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Granger on Movies: 'Edge of Tomorrow'

Published 5:06 pm, Friday, June 6, 2014

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  • Tom Cruise is back in action in the new sci-fi thriller, "Edge of Tomorrow." Photo: Contributed Photo / Westport News
    Tom Cruise is back in action in the new sci-fi thriller, "Edge of Tomorrow." Photo: Contributed Photo

 

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Following is Westport News film critic Susan Granger's review of the new movie, "Edge of Tomorrow:"

Set in the near future when a brutal, seemingly invincible, hive-like alien race, known as the Mimics, is invading Earth, this action-packed sci-fi thriller stars Tom Cruise as U.S. Army Major William Cage, who handles military public relations for the United Defense Force.

Terrified and totally inexperienced in combat, he's dispatched from London by Gen. Brigham (Brendan Gleeson) to the front lines on Normandy Beach in France, where he's killed immediately. Inexplicably, he's then thrown into a confusing yet continual time loop, where Master Sgt. Farrell (Bill Paxton) forces him to relive the harrowing bloodbath again and again. It's "Live. Die. Repeat." Like "Groundhog Day" on the battlefield.

Yet, with each enemy encounter, Cage becomes more skilled, teaming up with a super soldier, Special Forces Sgt. Rita Vrataski (Emily Blunt), known as the Angel of Verdun.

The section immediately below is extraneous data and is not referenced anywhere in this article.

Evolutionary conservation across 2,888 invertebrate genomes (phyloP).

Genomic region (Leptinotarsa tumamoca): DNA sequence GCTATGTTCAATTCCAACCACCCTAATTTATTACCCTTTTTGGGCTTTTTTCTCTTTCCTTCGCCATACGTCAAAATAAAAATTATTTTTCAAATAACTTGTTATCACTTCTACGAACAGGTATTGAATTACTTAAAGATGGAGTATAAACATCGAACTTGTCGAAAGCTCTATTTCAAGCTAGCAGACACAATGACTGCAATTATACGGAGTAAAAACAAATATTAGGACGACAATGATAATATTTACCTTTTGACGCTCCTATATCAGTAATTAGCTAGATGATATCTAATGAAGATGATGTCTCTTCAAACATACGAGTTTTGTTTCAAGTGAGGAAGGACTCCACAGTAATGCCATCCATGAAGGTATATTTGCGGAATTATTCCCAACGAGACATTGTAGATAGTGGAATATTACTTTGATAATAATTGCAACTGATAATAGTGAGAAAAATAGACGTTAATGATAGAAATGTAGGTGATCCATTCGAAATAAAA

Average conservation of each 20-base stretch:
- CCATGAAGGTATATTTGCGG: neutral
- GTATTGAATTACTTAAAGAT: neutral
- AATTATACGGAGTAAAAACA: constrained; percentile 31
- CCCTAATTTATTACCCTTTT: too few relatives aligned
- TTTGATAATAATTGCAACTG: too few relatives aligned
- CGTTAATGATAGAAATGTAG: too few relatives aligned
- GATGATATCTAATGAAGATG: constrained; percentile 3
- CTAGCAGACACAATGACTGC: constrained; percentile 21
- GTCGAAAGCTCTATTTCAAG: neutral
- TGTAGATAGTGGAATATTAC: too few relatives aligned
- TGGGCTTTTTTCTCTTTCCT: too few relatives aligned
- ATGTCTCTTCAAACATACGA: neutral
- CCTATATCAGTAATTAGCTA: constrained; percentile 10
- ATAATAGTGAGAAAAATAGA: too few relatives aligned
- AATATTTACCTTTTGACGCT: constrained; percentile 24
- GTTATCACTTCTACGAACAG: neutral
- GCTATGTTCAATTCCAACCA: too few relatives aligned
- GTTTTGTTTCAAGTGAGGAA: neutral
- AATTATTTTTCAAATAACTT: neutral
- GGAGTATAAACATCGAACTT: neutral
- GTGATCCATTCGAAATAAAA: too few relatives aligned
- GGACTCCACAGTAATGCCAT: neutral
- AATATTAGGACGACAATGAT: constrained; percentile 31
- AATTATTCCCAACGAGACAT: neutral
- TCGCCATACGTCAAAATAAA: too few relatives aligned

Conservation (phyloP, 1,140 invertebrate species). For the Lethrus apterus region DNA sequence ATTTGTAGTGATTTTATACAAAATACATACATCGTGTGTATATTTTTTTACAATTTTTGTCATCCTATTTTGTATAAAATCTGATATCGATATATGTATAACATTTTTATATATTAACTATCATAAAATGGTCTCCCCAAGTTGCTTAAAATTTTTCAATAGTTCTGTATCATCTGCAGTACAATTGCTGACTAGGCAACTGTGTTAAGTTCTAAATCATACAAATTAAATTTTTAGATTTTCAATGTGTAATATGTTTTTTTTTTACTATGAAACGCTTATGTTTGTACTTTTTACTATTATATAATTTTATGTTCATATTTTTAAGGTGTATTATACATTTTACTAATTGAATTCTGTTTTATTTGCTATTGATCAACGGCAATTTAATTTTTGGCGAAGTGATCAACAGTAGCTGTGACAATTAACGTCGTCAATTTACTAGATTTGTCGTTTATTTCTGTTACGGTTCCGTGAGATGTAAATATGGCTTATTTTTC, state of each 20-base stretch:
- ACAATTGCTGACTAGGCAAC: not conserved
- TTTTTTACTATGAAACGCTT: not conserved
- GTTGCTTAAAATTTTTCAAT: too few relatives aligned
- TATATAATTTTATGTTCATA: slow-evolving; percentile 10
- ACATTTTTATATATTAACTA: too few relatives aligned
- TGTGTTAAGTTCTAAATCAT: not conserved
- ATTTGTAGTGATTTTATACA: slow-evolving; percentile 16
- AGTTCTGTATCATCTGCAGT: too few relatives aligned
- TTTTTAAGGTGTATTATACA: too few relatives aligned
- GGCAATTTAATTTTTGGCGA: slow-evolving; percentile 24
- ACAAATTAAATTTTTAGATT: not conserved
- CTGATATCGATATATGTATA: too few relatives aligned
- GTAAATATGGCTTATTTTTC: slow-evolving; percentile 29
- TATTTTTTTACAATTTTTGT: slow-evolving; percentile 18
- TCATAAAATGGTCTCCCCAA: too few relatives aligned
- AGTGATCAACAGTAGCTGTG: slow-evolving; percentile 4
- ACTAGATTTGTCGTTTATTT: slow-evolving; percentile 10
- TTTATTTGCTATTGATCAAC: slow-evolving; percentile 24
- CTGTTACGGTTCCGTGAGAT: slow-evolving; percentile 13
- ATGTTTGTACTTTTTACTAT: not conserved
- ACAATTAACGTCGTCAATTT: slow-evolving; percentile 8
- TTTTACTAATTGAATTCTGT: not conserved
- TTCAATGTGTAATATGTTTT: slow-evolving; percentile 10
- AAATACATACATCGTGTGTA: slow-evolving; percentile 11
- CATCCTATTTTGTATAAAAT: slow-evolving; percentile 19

Unlike his usual heroic roles ("Mission Impossible," "Jack Reacher," "Oblivion"), Cruise's Cage starts out as a cocky, inept, cowardly underdog who discovers he cannot talk his way out of this fight. Enlisting experienced, if merciless Vrataski, a.k.a. the Full Metal Bitch, as an unlikely ally, and overcoming his initial frustration, Cage gradually realizes that as they change tactics, they're gaining advantages along the way. Their objective: the destruction of the aliens' brain device called the Omega, which is hidden somewhere in war-ravaged Paris.

Cleverly scripted as a character-driven, mind-bending mystery by Christopher McQuarrie ("The Usual Suspects," "Jack Reacher") and Jez and Jon-Henry Butterworth ("Fair Game"), based on Hiroshi Sakurazaka's 2004 novel "All You Need is Kill," it's adroitly directed by Doug Limon ("The Bourne Identity," "Mr. & Mrs. Smith") and edited by James Herbert, so that Cruise's sniveling Cage subtly undergoes a compelling arc, punctuated by slyly self-deprecating humor. Credit production designer Oliver Scholl and costumer Kate Hawley for the battle fatigues and bulky exoskeleton armor, built by Pierre Bohanna -- and visual effects supervisor Nick Davis for the multi-tentacled CGI extraterrestrials.

On the Granger Movie Gauge of 1 to 10, "Edge of Tomorrow" is an exhilarating, intriguingly effective 8, delving into an eternal recurrence.